The most common misconception people have about my job is… that it’s all action-packed from the start of the day to the finish. I could spend hours in the morning doing fencing rehearsals with actors and be on set in the afternoon working through a scene involving stunt performers, actors and extras. Time flies when it’s busy and there’s great satisfaction in developing scenes, working to try and achieve what a director is looking for while at the same time helping actors look good. Of course, I love the days that are like that, but it’s not every day. I could just as easily have a day where an actor has to head butt another actor. We would rehearse on the location, but not necessarily the set because it might not be available to me due to the shooting schedule. I could find myself with three to four hours hanging around waiting for ‘my’ scene to be up, then it’s off to the set and ‘action’.

The practical tips I would give to somebody trying to break into the film stunt industry would be… be aware of what it is you’re trying to get into and do as much research as you can. Look into and ask questions of Equity (Irish Actors Equity here in Ireland or Equity in England). Here you will be given information of the stunt register and what is required to get onto it. This is one of the best routes into the industry.

The greatest helps and influences in my career have been… I actually don’t have any great influences in my career. I think in this industry you realise quite quickly that while you work with all kinds of great people, at the end of the day or the end of a shoot, you part ways and you might not come across them again for a long time. When you do meet again you tend to pick up where you left off and so the cycle continues.

Pull
I have performed ‘fire jobs’ where I double as an actor on fire in a room or at one stage an actor on fire running across bog land. Equally weird, I was tied in a roll of chicken wire and rolled off the side of a boat into the sea "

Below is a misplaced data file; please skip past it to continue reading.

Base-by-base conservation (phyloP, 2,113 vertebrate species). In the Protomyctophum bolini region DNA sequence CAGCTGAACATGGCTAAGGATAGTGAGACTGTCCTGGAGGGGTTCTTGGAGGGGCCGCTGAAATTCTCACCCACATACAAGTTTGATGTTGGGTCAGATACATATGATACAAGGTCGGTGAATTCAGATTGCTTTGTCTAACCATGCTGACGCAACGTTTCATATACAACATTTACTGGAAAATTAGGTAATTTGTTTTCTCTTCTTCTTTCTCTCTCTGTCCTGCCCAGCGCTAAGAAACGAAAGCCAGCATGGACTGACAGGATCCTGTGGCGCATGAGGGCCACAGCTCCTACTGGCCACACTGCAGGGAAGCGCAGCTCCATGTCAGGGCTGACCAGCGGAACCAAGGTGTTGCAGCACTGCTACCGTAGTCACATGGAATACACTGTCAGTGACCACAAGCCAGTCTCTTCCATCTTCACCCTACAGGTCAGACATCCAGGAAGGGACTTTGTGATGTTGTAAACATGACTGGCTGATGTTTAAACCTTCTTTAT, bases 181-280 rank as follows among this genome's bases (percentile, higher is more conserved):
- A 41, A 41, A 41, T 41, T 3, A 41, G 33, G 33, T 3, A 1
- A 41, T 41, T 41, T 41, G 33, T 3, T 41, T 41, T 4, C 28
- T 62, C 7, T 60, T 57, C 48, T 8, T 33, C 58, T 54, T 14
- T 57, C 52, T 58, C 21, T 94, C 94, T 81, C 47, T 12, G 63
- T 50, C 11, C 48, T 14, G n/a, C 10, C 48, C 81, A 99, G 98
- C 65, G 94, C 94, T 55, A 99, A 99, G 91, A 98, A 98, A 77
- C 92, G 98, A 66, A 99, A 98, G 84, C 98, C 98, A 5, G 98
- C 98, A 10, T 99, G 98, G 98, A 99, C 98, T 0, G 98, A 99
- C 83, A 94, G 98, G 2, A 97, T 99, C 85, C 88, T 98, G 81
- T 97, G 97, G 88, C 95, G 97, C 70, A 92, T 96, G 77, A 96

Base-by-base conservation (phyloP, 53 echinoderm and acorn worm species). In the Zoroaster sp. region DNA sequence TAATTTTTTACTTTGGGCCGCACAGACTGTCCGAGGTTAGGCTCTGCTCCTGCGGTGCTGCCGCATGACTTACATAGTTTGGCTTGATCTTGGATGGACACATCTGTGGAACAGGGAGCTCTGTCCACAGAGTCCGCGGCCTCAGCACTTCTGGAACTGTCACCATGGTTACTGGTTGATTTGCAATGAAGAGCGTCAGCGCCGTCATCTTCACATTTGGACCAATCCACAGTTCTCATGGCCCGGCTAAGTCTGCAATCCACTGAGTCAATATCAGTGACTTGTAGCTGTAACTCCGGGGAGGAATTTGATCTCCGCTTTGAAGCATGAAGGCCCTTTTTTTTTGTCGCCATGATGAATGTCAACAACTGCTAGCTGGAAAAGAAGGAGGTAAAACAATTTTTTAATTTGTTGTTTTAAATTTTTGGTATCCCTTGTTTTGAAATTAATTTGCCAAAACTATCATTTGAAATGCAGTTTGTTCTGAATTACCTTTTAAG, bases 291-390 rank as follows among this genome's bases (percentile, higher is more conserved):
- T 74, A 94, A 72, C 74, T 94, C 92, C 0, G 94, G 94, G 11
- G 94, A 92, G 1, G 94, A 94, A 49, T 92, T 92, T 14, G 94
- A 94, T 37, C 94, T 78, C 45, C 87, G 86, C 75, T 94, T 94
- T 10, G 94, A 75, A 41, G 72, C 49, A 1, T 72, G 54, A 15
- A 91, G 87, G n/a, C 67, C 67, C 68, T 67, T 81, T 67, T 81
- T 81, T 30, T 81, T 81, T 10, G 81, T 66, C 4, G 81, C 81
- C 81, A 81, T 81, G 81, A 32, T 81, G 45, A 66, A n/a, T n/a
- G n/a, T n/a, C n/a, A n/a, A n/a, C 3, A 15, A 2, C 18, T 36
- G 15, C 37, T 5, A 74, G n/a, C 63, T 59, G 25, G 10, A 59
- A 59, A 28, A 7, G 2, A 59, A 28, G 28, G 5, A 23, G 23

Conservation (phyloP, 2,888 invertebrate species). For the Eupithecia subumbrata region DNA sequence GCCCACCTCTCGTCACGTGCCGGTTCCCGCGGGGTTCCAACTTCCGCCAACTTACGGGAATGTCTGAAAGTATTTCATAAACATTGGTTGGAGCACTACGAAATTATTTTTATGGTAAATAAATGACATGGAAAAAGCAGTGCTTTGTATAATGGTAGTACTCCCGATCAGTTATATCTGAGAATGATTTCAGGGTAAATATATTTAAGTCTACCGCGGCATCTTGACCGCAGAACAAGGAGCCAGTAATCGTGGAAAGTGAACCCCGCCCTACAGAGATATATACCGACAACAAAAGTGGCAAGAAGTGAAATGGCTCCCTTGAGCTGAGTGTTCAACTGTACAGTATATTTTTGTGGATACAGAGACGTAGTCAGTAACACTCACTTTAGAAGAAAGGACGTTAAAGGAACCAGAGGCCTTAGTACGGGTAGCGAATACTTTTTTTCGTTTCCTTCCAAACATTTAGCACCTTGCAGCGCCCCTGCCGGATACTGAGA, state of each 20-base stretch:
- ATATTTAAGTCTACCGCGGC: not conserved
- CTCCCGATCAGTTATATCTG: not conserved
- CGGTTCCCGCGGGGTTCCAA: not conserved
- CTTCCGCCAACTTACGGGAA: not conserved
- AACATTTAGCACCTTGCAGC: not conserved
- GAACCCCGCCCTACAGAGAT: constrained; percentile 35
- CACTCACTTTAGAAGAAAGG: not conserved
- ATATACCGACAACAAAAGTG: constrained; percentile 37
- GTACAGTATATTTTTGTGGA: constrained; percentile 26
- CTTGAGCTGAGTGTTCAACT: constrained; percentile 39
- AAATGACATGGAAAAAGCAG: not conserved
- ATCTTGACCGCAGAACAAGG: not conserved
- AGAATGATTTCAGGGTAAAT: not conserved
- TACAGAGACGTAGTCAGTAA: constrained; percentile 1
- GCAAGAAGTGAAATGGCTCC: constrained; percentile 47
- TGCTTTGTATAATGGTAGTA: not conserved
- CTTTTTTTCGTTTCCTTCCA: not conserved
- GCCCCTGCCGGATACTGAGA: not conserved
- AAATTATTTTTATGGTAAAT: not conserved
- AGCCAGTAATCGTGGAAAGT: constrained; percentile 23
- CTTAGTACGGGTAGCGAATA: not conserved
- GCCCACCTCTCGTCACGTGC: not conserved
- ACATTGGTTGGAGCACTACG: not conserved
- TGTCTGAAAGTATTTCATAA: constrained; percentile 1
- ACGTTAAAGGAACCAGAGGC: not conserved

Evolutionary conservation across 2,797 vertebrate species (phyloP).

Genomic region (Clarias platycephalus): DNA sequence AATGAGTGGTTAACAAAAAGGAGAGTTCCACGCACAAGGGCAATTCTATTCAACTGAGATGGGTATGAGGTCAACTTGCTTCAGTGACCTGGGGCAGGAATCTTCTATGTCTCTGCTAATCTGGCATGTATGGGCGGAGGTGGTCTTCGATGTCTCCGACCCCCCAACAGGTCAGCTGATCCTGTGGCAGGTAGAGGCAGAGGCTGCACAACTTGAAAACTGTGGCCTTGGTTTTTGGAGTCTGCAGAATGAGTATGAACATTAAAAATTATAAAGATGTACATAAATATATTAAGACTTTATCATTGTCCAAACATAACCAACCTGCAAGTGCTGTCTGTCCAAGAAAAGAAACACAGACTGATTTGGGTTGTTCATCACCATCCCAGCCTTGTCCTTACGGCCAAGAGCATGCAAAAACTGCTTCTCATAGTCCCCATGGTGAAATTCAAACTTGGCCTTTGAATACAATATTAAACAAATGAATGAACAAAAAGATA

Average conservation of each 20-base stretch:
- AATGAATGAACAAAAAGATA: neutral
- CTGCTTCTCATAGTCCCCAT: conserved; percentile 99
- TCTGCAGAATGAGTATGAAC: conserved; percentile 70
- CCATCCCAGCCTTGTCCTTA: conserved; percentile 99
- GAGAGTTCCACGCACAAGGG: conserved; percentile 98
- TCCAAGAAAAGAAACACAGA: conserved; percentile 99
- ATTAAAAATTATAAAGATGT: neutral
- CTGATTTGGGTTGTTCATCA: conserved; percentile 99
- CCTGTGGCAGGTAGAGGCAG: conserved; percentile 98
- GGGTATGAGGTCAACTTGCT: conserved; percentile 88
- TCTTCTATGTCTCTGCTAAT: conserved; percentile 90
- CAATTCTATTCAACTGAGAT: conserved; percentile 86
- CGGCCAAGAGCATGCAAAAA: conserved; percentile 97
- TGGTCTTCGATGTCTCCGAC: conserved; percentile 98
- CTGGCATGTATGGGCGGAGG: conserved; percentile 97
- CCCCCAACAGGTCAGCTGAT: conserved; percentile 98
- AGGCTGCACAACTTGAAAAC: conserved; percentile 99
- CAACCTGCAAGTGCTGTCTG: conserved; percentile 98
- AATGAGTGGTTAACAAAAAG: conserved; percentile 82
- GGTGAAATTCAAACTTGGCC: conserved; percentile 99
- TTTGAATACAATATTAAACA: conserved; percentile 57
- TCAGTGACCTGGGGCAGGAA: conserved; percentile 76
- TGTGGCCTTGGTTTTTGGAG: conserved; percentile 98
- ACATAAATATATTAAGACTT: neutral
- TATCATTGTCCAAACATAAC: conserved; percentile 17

The best thing about my job is... Lots of things; every project is different, from films to fast-paced TV dramas. Developing ideas that arrive on your computer for an up-coming production; working out with directors how scenes have to be adapted to suit a given project; Dealing with restrictions like budget, locations, weather, travel etc. that have to be overcome in order to help a project work.

My day can have a heavy or light workload. It can include any number of things, co-ordinating a stunt double jump from a moving car, a driving scene that ends in a crash. Job requirements can vary immensely. I have performed ‘fire jobs’ where I double as an actor on fire in a room or at one stage an actor on fire running across bog land. Equally weird but the opposite to fire, I was tied in a roll of chicken wire and rolled off the side of a boat into the sea.

These stunts required the assistance of either stunt and or water safety persons. I would organise, plan and rehearse the action which would have built-in safety measures and back-up plans should a problem arise. There can also be days where what is required on set is for one actor to punch another. This on the face of it should be a simple task, but there are lots of things to be taken into account on even these most basic of days. For instance, the ability of the actors involved, their character type, their age and fitness level. What they want to do and what the director wants them to might be different. I am there to help make the action work and I enjoy the continuing challenge it presents.

Click below for previous 'Making the Cut' interviews:

Ray Harman: ‘Love/Hate’ Composer

Suzie Lavelle: 'The Other Side of Sleep' DoP

Nathan Nugent: 'What Richard Did' Editor

Louise Kiely: 'What Richard Did' Casting Director

Mark Geraghty: 'Ripper Street' Production Designer

Ronan Hill: 'Game of Thrones Sound Recordist